I am a doctoral candidate in English at the University of Victoria, where I conduct research on 3D geospatial expression and scholarly communication for the Modernist Versions Project (MVP) and Implementing New Knowledge Environments (INKE) with the Electronic Textual Cultures Lab (ETCL). My dissertation traces experiments in rule-based literary expression across modernist poems and manuscripts; I developed an open source toolkit for digital humanities pedagogy with grant funding from the Association for Computers and the Humanities (ACH). I also serve on the executive board of the Modernist Studies Association (MSA) as webmaster. This website offers an overview of my work.
Modern Manuscripts. Procedural Expression. Written and Digital Components.
My dissertation project examines modernist experiments in the mechanical production of texts, examining manuscript materials of Mallarmé, Proust, Roussel, Barnes, and Beckett. Across these and other authors, I am tracing experimental forms of composition that translate technological and political procedures into methods for arranging and revising literary texts. This dissertation will offer a modernist history of the mechanical production and intepretation of texts, traditionally associated with digital computing. As part of this project, I am also developing an online reading environment that moves beyond digitizing the manuscript image to recover material forms of textual arrangement available in an archive.
“Hands-On Textuality: Designing Literature for Indie Game Development.” Annual Modern Language Association (MLA) conference, Vancouver, BC. (9 January 2015).
“Algorithmic Reading Before the Computer: An Experimental Environment for Modern Manuscripts.” Implementing New Knowledge Environments (INKE) Interface Design conference, IIT Institute of Design. 20 September.
“Processing Modernism: The Textual Politics of Nightwood.” Joint Institut des Textes et Manuscripts Modernes (ITEM) and Etudes Montpellérianes du Monde Anglophone (EMMA) conference, Université de Paul-Valéry Montpellier III. 11 October.
Geospatial Criticism. Cultural Critique. 3D Modeling.
Z-Axis research is a mapping project that uses warped 3D maps to interpret modernist literature, rather than impose GIS-specific space on texts that predate digital mapping. This project’s z-axis method uses data from modernist novels to warp archival maps from the modern period in 3D. The results visualize the spatial experience of the modern city as represented by a given novel, considering marginal and incomplete perspectives on the ground, rather than top-down or totalizing views from above. This project was first conceived by myself and Katie Tanigawa, and is currently under development with the Modernist Versions Project (MVP), Implementing New Knowledge Environments (INKE), and Compute Canada.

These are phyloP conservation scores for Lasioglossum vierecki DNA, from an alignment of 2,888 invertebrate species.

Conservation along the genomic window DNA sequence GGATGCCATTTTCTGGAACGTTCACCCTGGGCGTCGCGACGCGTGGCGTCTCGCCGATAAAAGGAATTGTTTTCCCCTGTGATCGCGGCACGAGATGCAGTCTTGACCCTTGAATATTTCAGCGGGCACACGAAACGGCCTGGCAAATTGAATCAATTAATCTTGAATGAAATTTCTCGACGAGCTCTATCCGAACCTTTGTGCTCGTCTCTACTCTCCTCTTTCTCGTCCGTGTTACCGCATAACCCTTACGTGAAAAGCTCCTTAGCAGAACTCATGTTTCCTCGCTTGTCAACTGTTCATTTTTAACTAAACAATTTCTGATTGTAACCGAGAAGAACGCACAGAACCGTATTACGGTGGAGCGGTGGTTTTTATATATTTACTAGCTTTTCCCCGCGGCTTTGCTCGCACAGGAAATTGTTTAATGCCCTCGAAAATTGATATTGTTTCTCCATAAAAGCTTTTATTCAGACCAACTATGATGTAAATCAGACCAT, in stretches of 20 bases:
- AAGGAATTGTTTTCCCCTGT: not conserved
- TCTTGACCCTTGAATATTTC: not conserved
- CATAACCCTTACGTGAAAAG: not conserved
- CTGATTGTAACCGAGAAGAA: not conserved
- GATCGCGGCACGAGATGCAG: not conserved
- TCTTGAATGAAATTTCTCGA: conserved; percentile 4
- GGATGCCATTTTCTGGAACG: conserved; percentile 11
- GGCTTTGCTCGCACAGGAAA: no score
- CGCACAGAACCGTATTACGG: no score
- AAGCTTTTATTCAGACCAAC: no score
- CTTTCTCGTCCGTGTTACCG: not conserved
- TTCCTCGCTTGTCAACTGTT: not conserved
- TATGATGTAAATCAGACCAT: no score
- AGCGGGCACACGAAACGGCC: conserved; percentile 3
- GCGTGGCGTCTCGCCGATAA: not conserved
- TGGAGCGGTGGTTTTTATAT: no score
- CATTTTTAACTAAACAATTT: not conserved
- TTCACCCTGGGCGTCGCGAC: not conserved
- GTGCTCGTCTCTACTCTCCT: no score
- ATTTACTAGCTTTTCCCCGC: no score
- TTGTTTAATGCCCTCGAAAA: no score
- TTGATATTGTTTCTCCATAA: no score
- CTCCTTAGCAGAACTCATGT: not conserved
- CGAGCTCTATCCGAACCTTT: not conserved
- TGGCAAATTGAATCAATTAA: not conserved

Modernist London and the Digital Map. Seminar. With Katie Tanigawa and Stephen Ross. Annual Modernist Studies Association (MSA) conference, Boston, MA. (Scheduled November 2015).
“Open Source Interpretation using Z-axis maps.” Social Knowledge Creation in the Humanities conference, at the Digital Humanities Summer Institute (DHSI), Victoria, BC. (7 June 2015).
“Arguing Through Archival Objects: A Z-Axis Method for 3D-Printed Interpretation.” Annual Modern Language Association (MLA) conference, Vancouver, BC. (8 January 2015).
“Problems and Solutions for Modernist Digital Humanities.” with Katie Tanigawa. Annual Modernist Studies Association (MSA) conference, Pittsburgh, PA. (8 November 2014).
“Z-Axis Scholarship: Modeling how Modernists Wrote the City.” with Stephen Ross, Jentery Sayers, Katie Tanigawa, and the INKE-MVP research team. Digital Humanities 2014 Conference, École Polytechnique Fédérale de Lausanne (EPFL) and Université de Lausanne (UNIL). (9 June 2014).
Digital Pedagogy. Open Source Repository. Social Knowledge Creation.
Pedagogy Toolkit is an open source and community-driven repository of teaching materials, community-authored guides to teaching with DH tools, and open access syllabuses and a syllabus templating tool. This project applies an open source philosophy to course development, offering a platform for pedagogues to share, author, and develop digital activities and teaching platforms. The repository serves as a contact zone where tool developers and a range of humanities pedagogues can contribute their expertise. All content is free to use for any non-commercial purpose, including open source code for authoring teaching and project websites with no funds or technical expertise required. This project is powered by Jekyll and GitHub Pages. I developed it with a microgrant from the Association for the Computers and the Humanities (ACH). Teach with Pedagogy Toolkit
“Building Social Repositories and Extending their Applications.” Workshop. Social Knowledge Creation in the Humanities conference, at the Digital Humanities Summer Institute (DHSI), Victoria, BC. (7 June 2015).
“Building a Toolkit for Digital Pedagogy.” Digital Diversity conference, Edmonton, AB. (8 May 2015).
“Pedagogy Toolkit.” Implementing New Knowledge Environments (INKE) conference: Sustaining Partnerships to Transform Scholarly Prouction, Whistler, BC. 27 January, 2015. Digital Project Demonstration.
Create your own course website in under an hour using Pedagogy Toolkit templates. No technical experience, software, or funds are required. View the instructions here and see my course sites built with the templates below.
Modernist Studies Association (MSA) Executive Board
I currently serve as the webmaster on the executive board of the Modernist Studies Association.
I maintain the following websites: